April 16, 2007

Temptation is everywhere -- in the media, on the street, even sitting in the cubicle next to you. But is infidelity in America a trend on the rise? The MSNBC.com/iVillage Lust, Love & Loyalty survey, which examined topics ranging from the rules of monogamy to the reasons for straying, revealed that nearly one in four married adults has cheated on their spouse.

That's despite the fact that the majority of women (81 percent) and men (62 percent) agreed that it was never acceptable to cheat. However, the sexes have differing opinions on what constitutes cheating. While most people agree that physical contact, including kissing, is cheating, men and women are split on other types of behaviors. Seventy-seven percent of women consider online sexual talk or Webcamming to be cheating, only 57 percent of men agree. And 73 percent of women label sending flirtatious emails to a co-worker as cheating, compared to 53 percent of men. The most common cheating partners are friends (40 percent), followed by co-workers (35 percent).

"The good news is that most of us fear cheating more than we really need to," said Julia Sommerfeld, senior health editor for msnbc.com. "People overestimate the rate of cheating by nearly double. Perhaps that's because we're deluged with images of cheating at the movies and in celebrity magazines. We think if Reese Witherspoon and Sienna Miller are getting cheated on, who's safe?"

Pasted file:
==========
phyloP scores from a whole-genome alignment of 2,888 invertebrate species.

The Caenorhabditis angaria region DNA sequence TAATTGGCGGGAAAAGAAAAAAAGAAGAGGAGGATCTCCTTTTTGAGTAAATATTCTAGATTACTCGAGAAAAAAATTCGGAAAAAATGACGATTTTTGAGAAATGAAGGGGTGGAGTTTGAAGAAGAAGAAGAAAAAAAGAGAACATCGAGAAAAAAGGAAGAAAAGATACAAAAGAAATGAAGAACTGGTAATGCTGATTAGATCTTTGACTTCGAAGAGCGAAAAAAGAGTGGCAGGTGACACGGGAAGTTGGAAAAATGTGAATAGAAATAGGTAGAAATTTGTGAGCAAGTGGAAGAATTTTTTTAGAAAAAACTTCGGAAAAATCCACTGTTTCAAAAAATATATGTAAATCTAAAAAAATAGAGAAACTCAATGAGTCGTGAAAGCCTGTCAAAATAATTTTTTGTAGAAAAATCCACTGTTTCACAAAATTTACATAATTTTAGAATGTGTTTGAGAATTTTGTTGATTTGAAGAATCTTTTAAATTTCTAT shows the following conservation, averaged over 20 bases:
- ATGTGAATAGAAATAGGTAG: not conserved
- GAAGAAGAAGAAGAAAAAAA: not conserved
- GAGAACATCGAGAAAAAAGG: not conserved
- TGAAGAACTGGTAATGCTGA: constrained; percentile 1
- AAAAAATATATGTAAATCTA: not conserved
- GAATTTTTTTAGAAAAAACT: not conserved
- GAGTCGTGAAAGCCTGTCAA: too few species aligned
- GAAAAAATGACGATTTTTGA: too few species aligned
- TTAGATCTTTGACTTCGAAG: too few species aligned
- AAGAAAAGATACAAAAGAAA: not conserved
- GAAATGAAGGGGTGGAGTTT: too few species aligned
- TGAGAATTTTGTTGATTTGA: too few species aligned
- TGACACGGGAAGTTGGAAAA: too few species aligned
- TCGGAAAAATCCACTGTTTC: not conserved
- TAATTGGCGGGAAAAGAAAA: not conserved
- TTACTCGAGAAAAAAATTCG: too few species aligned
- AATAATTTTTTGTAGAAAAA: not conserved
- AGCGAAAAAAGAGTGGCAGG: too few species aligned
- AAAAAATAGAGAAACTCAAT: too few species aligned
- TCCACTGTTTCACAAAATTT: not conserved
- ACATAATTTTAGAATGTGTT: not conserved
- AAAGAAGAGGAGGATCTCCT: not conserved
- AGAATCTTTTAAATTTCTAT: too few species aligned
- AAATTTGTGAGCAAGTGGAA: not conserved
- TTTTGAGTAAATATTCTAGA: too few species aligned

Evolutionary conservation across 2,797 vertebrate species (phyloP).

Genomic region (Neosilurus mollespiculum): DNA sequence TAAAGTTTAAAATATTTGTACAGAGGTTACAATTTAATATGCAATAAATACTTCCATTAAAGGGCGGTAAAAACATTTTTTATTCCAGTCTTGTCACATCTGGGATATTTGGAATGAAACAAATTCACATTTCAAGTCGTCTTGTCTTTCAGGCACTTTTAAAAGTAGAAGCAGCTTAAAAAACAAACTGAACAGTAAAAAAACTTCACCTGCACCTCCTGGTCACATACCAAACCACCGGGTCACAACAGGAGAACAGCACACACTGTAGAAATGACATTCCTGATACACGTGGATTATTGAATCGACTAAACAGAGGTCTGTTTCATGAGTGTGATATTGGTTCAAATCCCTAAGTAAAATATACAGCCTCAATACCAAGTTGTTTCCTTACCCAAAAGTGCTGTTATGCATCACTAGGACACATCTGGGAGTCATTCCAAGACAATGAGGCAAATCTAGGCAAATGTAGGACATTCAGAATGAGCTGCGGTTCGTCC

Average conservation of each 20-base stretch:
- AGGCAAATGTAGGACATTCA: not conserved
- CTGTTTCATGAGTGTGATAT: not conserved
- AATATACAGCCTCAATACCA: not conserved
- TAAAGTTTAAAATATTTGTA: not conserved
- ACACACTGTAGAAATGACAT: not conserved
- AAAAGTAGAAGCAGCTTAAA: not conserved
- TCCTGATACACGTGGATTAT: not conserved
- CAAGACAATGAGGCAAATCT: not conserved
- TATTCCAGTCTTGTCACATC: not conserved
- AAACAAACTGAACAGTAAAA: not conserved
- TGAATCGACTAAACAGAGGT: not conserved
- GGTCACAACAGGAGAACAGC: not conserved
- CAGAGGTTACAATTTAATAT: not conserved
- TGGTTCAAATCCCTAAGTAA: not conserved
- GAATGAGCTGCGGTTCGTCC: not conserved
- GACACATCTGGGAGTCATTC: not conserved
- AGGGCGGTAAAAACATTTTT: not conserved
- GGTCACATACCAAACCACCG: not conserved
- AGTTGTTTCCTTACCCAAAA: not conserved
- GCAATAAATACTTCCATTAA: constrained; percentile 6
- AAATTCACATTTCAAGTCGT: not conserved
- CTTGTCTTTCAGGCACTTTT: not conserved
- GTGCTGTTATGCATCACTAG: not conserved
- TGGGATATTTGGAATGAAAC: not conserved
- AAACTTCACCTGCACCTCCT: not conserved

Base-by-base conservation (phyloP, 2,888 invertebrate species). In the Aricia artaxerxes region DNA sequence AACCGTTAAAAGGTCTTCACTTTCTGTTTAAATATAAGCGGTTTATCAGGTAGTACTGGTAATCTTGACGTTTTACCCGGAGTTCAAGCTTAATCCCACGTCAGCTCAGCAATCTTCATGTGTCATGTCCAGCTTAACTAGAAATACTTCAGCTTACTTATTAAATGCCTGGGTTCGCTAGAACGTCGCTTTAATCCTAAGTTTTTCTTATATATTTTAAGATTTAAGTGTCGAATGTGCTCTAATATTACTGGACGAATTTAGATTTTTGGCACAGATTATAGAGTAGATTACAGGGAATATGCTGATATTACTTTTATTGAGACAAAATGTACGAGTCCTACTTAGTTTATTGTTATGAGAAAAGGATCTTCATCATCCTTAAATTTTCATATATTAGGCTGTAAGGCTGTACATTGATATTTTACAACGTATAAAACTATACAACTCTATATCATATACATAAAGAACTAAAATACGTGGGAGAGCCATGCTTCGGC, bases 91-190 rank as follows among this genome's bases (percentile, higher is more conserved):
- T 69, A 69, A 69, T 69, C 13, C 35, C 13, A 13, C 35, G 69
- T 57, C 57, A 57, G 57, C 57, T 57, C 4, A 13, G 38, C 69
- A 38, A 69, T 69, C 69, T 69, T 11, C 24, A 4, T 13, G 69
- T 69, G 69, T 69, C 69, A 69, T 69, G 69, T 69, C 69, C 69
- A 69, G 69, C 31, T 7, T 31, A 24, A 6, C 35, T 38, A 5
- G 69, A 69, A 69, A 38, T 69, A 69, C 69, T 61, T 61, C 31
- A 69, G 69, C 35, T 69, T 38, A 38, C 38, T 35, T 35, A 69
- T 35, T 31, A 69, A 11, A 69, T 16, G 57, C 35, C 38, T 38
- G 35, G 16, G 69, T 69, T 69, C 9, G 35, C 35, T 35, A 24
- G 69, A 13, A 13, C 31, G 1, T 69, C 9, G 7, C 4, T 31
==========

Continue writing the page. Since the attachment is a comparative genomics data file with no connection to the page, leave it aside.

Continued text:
The survey also revealed the more money you have, the more likely you are to cheat -- at least if you're a man. While income level doesn't have much of an impact on whether women stray, survey results show that cheating directly rises along with income for men.

Both men and women surveyed reported that they would be willing to go to extremes to catch a cheating partner. Eighty-three percent would try to trick their partner into confessing, 63 percent would hire a private investigator, and more than half would snoop on e-mail or check phone logs. But if you are being cheated on, chances are you have no idea. Survey respondents said that only about 30 percent of cheaters get caught and even fewer, 13 percent, confess on their own.

The MSNBC.com/iVillage Lust, Love & Loyalty survey results also revealed:

* Lovers have little to do with love. Most cheaters say they do love their committed partner, but they stray for other reasons. Men say it just comes down to wanting more sex (44 percent), while women are more often seeking emotional attention (40 percent). 

* Most affairs are brief. Twenty-nine percent last a week or less; 47 percent end within a month. 

* Cheating brings out a range of emotions. Forty-nine percent of Americans felt guilty; 43 percent felt more attractive; 39 percent regretted their decision; and 32 percent felt stressed. 

* Matthew McConaughey and Jessica Alba topped the list of celebrities who could lead us to stray. Angelina Jolie was the object of desire for one in 10 men and women.

The MSNBC.com/iVillage Lust, Love & Loyalty survey was conducted online in February 2007 and included 70,288 survey respondents, including more than 65,000 msnbc.com readers. To see the complete findings of the survey, please visit www.loyaltyresults.msnbc.com.

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